NEW YORK -- For years, global policy-watchers have speculated on the direction NATO will take as Cold War-era divisions give way to a new range of 21st century alliances and security concerns.
This week, former U.S. Secretary of State Madeline Albright and a group of foreign policy experts addressed that issue in a new report titled "NATO 2020: Assured Security; Dynamic Engagement.
Albright, speaking on May 27 at the Council on Foreign Relations, a New York-based think tank, outlined a new strategic concept for NATO. Her remarks addressed the question on many minds: Is there a place in the alliance for Russia?
Russia views the expansion of NATO, particularly into Eastern and Central Europe, as one of the major threats to its own security. But Albright said no one should be excluded from NATO -- not even Russia.
"The question is whether they want to be members of NATO,” Albright said.” I think that you have to want to be members, you also have to be a functioning democracy, and you have to make sure that there are not a variety of conflicts that are brought into the alliance. I think that's one of the big deals when new countries in Central and Eastern Europe came in. There were some of their conflicts that have been endemic -- the Romanian-Hungarian, various conflicts that they had to deal with."
The group of experts assigned high priority to cooperation between NATO and Russia, including the continued revival of the NATO-Russia Council, which recently resumed work after an angry break following the Russia-Georgia war in 2008.
"The NATO-Russia Council provides a very good way to have dialogue,” Albright said. “We felt that there were things that we should work on in common: counterterrorism, drug trafficking, climate. A variety of issues that we had in common. And specifically, in this report, we suggested there'll be work together on missile defense."Lessons From Afghanistan
Some of the discussion focused on NATO's changing role and what can be learned from Afghanistan. The ongoing NATO operations in Afghanistan, launched after the September 11, 2001, terrorist attacks in the United States, were the first major military test for NATO far from home. Albright said in this way, Afghanistan has clearly proven a major lesson for the alliance as it struggles to secure its footing in the 21st century.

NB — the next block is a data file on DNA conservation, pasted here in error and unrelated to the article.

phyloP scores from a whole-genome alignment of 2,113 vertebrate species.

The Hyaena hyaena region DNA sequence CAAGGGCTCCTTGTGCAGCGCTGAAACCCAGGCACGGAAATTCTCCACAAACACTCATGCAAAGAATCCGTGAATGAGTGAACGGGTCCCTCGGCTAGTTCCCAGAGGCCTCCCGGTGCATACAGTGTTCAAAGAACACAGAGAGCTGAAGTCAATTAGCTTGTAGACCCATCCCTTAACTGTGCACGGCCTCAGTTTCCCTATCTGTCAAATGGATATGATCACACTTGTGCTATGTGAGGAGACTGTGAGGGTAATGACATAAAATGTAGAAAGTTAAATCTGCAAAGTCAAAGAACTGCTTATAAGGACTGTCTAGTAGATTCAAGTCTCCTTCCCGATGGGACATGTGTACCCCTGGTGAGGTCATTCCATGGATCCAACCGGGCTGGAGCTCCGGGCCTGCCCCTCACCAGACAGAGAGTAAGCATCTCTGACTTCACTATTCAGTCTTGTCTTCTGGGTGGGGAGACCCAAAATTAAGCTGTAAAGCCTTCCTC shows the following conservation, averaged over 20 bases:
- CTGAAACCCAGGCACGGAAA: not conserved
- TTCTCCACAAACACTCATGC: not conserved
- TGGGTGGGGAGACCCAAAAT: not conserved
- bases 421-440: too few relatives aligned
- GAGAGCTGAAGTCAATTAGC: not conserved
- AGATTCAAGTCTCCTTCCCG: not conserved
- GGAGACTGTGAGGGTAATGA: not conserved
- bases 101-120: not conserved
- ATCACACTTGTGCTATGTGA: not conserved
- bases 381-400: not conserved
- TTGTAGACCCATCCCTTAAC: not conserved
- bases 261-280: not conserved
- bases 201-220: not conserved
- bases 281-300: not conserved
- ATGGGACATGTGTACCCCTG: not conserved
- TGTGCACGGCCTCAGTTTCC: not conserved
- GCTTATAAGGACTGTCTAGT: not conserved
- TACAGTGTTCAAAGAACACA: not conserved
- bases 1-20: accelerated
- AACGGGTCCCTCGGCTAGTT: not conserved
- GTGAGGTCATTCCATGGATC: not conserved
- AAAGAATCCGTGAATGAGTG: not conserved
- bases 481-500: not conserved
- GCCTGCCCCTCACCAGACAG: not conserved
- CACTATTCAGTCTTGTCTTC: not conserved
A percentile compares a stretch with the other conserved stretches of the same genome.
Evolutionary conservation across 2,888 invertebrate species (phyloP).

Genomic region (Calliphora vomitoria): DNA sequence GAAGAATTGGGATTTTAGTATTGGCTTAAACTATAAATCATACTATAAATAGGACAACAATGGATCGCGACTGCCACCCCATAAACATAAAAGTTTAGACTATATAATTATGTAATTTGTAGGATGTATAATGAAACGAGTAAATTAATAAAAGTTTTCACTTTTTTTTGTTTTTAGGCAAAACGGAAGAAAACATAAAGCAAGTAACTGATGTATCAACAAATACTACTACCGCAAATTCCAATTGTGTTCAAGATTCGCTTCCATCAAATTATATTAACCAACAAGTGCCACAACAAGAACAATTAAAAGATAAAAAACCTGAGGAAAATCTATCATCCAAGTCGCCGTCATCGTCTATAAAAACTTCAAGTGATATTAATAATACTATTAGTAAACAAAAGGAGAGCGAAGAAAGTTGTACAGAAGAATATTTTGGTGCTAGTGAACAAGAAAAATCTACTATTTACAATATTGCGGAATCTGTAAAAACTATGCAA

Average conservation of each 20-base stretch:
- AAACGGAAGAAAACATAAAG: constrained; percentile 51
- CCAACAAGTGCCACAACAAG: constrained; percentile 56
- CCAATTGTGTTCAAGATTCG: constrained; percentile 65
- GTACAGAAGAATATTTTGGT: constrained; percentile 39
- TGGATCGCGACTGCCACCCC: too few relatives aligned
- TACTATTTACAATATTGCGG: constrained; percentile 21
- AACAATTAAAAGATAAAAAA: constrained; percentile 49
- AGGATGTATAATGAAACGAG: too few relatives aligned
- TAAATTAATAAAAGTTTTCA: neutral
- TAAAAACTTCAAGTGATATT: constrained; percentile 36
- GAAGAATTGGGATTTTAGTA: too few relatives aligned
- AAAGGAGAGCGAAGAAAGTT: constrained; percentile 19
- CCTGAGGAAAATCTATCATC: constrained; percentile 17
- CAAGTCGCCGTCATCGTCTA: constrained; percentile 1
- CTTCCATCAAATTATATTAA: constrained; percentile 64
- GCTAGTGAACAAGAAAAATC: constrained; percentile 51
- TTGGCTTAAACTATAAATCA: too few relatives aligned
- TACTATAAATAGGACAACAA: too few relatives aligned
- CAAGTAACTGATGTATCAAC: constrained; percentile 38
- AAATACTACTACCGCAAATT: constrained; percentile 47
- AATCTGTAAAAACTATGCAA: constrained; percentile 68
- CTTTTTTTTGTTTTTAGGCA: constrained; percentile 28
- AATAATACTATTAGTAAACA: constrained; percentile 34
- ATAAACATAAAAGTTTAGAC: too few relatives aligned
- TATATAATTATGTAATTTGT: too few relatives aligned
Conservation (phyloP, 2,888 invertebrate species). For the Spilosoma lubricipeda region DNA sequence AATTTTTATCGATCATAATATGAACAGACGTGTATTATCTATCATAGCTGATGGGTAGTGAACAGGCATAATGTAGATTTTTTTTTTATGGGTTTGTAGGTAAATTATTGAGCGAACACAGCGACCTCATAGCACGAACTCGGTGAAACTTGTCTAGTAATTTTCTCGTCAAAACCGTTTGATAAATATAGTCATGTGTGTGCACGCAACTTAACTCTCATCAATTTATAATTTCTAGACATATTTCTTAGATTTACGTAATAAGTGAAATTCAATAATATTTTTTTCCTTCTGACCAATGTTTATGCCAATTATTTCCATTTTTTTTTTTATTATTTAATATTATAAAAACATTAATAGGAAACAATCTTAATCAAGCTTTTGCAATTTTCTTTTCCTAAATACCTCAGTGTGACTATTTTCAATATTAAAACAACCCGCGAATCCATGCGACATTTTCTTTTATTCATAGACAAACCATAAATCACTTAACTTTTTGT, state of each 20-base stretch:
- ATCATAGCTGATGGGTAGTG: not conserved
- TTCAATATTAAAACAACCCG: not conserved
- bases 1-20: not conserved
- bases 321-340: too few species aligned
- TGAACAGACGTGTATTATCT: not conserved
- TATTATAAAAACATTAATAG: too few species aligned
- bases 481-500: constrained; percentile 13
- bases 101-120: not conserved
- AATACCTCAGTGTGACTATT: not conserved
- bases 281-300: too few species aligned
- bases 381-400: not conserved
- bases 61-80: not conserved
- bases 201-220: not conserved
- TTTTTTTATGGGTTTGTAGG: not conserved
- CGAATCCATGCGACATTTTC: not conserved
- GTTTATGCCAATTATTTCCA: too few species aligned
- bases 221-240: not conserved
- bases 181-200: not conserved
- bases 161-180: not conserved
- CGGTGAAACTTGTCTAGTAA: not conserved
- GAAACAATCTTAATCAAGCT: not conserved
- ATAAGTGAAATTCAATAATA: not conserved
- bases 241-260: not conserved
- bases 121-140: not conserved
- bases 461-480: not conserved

"There were people who said, 'Well, Afghanistan is the ultimate test for NATO and whatever happens in Afghanistan will affect NATO forever.' We didn't want to go down that road. We wanted to look at it as a lesson," Albright said.
Albright also discussed NATO's membership prospects, including the two likeliest candidates for membership, Georgia and Ukraine. Both countries have tailored partnership structures with the alliance in the form of NATO-Georgia and NATO-Ukraine commissions.
But those mechanisms have not always been sufficient. NATO, Albright said, acknowledges the failure of the partnership structure in the case of Georgia, where NATO ties did not prevent an outbreak of hostilities with Russia in 2008.
Georgia is still apparently eager to join the alliance. But Ukraine has increasingly turned its back on NATO, with its new president, pro-Moscow leader Viktor Yanukovych, announcing the country's erstwhile NATO aims are now officially off the table.
"The [2008 NATO] Bucharest conference [said that Georgia and Ukraine] would be members of NATO. And what you have is people in Ukraine, or a government of Ukraine, that doesn't want to be in NATO,” Albright said. “And one of the things that we actually had a hard time persuading the Russians about is that NATO is a voluntary organization."
Despite the problematic situations in Georgia and Ukraine, Albright said, the experts group recommends that the channels of communications with those countries be maintained.
"What we did was to say that the NATO-Ukraine Commission and the NATO-Georgia Commission should continue to operate as a channel of communication no matter what the future showed, because there were ways that we needed to work with those two countries. So the structure would remain," Albright said.
Above all, Albright said that aspirant countries must understand that membership in NATO is not only a privilege but a responsibility. She pointed to the fact that even existing member states have failed to honor their financial obligations to the military alliance.
"One of the things that are supposed to happen with NATO is that each of the countries needs to give two percent of its GDP to NATO. Only six out of the 28 countries do it," she noted.